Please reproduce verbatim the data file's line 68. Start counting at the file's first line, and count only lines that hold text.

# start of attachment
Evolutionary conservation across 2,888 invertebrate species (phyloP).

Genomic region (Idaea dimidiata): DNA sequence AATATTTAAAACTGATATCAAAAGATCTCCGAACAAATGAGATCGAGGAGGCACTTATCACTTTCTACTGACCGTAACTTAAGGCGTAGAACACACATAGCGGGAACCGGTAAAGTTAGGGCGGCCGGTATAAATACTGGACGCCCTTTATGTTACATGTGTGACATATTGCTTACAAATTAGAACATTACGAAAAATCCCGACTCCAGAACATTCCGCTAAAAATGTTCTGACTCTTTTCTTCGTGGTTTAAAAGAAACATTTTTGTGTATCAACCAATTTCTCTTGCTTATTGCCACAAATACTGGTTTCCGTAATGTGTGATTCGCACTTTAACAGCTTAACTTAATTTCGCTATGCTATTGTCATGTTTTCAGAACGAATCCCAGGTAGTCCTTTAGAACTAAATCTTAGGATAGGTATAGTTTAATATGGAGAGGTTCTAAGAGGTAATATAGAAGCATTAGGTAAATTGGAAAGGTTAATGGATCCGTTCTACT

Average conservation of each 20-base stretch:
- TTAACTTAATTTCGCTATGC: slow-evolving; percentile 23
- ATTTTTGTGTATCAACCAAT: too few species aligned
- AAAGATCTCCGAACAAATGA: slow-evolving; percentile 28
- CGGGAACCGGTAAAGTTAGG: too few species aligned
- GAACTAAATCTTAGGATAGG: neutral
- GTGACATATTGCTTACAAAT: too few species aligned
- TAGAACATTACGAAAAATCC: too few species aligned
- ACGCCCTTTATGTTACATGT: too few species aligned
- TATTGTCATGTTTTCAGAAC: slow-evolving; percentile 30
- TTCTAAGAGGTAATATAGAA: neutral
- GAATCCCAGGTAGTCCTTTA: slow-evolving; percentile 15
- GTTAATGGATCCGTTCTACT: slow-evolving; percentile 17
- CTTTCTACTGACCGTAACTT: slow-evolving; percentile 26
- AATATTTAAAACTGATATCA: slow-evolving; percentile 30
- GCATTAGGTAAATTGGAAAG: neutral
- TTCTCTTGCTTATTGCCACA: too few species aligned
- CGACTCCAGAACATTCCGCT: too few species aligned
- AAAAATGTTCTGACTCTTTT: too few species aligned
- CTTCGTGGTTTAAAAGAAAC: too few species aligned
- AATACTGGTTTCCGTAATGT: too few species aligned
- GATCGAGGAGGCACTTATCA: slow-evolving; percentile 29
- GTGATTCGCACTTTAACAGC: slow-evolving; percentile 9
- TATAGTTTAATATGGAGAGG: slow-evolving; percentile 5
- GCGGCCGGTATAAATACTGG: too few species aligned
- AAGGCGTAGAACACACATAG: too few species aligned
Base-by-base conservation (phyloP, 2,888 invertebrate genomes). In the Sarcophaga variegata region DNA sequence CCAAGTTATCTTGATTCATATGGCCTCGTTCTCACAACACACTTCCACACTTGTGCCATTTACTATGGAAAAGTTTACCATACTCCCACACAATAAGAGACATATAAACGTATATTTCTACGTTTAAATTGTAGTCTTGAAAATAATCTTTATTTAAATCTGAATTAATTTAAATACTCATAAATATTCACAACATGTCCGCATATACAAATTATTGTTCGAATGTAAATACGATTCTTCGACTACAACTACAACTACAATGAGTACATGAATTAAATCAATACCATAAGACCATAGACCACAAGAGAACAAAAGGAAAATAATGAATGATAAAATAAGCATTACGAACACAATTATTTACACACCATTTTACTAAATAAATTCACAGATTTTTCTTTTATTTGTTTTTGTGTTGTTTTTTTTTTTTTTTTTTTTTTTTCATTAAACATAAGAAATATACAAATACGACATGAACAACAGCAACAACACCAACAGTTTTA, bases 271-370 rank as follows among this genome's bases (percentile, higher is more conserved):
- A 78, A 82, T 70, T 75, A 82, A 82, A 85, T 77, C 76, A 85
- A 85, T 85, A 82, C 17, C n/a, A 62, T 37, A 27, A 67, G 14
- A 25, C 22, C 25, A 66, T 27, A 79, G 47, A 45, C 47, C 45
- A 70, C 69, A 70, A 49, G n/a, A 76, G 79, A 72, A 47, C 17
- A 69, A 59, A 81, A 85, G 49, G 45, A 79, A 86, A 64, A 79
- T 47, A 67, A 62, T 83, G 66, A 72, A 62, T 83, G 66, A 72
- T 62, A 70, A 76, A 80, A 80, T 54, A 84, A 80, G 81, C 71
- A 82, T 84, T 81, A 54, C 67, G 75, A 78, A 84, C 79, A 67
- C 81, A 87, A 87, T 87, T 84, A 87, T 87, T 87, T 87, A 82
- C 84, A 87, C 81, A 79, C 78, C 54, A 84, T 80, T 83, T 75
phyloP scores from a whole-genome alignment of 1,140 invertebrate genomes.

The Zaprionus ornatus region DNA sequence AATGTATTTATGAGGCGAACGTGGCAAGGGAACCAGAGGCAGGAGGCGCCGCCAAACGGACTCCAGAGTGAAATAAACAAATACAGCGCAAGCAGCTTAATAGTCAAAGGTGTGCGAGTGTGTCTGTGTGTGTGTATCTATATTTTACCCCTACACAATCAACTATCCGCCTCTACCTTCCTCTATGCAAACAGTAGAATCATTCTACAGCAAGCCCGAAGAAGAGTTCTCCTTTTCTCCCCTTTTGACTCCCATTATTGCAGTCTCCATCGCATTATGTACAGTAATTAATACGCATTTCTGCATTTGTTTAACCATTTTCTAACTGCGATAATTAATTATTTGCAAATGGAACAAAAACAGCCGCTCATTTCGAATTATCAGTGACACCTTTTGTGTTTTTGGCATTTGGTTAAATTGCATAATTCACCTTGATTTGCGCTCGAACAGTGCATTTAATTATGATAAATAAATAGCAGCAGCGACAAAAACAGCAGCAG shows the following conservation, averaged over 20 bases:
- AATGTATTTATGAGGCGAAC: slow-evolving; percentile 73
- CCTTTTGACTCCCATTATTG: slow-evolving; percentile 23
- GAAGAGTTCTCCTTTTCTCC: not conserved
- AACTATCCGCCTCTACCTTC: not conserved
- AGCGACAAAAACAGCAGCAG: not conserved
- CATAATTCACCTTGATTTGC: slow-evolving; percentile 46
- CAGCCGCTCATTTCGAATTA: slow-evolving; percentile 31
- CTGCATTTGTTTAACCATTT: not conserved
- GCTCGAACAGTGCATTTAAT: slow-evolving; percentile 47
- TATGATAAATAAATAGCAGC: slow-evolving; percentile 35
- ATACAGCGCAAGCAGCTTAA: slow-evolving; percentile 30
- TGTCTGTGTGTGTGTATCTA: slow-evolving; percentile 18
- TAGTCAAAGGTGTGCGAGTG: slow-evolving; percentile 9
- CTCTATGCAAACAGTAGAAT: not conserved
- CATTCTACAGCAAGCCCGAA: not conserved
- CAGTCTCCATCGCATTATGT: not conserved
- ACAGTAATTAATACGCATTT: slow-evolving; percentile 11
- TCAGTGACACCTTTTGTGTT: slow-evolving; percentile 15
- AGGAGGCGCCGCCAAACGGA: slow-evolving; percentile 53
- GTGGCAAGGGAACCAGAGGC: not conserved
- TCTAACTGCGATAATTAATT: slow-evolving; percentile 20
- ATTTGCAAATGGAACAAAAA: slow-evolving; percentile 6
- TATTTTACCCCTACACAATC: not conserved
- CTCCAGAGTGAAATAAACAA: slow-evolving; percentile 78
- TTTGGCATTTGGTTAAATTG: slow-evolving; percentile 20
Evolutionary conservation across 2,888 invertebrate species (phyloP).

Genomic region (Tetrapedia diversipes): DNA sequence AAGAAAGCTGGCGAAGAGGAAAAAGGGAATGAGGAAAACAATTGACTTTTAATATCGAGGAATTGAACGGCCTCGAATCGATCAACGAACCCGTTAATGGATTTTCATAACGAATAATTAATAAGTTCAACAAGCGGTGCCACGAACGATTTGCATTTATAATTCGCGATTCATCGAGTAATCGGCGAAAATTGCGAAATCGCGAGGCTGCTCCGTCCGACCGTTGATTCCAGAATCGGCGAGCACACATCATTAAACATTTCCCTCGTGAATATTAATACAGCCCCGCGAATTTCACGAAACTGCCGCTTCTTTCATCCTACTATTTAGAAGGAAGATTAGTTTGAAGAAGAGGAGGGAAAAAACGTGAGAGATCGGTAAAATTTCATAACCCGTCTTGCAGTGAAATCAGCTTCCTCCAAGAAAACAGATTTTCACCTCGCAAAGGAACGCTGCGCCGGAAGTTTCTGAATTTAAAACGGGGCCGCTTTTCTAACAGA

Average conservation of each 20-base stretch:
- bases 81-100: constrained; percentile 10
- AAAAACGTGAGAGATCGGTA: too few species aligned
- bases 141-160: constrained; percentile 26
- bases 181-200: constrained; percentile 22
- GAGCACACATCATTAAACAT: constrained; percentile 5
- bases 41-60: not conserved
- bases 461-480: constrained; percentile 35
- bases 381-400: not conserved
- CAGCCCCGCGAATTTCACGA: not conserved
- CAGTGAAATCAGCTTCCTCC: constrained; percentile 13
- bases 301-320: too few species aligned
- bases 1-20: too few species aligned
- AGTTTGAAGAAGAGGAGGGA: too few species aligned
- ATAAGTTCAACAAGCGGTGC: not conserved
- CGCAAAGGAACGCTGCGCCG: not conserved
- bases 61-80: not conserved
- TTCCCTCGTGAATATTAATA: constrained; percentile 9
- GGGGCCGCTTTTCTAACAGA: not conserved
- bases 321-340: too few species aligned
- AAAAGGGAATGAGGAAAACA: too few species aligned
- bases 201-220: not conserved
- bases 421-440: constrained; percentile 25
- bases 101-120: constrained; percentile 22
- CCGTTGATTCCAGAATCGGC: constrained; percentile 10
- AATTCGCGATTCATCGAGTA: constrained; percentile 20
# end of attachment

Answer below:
Genomic region (Tetrapedia diversipes): DNA sequence AAGAAAGCTGGCGAAGAGGAAAAAGGGAATGAGGAAAACAATTGACTTTTAATATCGAGGAATTGAACGGCCTCGAATCGATCAACGAACCCGTTAATGGATTTTCATAACGAATAATTAATAAGTTCAACAAGCGGTGCCACGAACGATTTGCATTTATAATTCGCGATTCATCGAGTAATCGGCGAAAATTGCGAAATCGCGAGGCTGCTCCGTCCGACCGTTGATTCCAGAATCGGCGAGCACACATCATTAAACATTTCCCTCGTGAATATTAATACAGCCCCGCGAATTTCACGAAACTGCCGCTTCTTTCATCCTACTATTTAGAAGGAAGATTAGTTTGAAGAAGAGGAGGGAAAAAACGTGAGAGATCGGTAAAATTTCATAACCCGTCTTGCAGTGAAATCAGCTTCCTCCAAGAAAACAGATTTTCACCTCGCAAAGGAACGCTGCGCCGGAAGTTTCTGAATTTAAAACGGGGCCGCTTTTCTAACAGA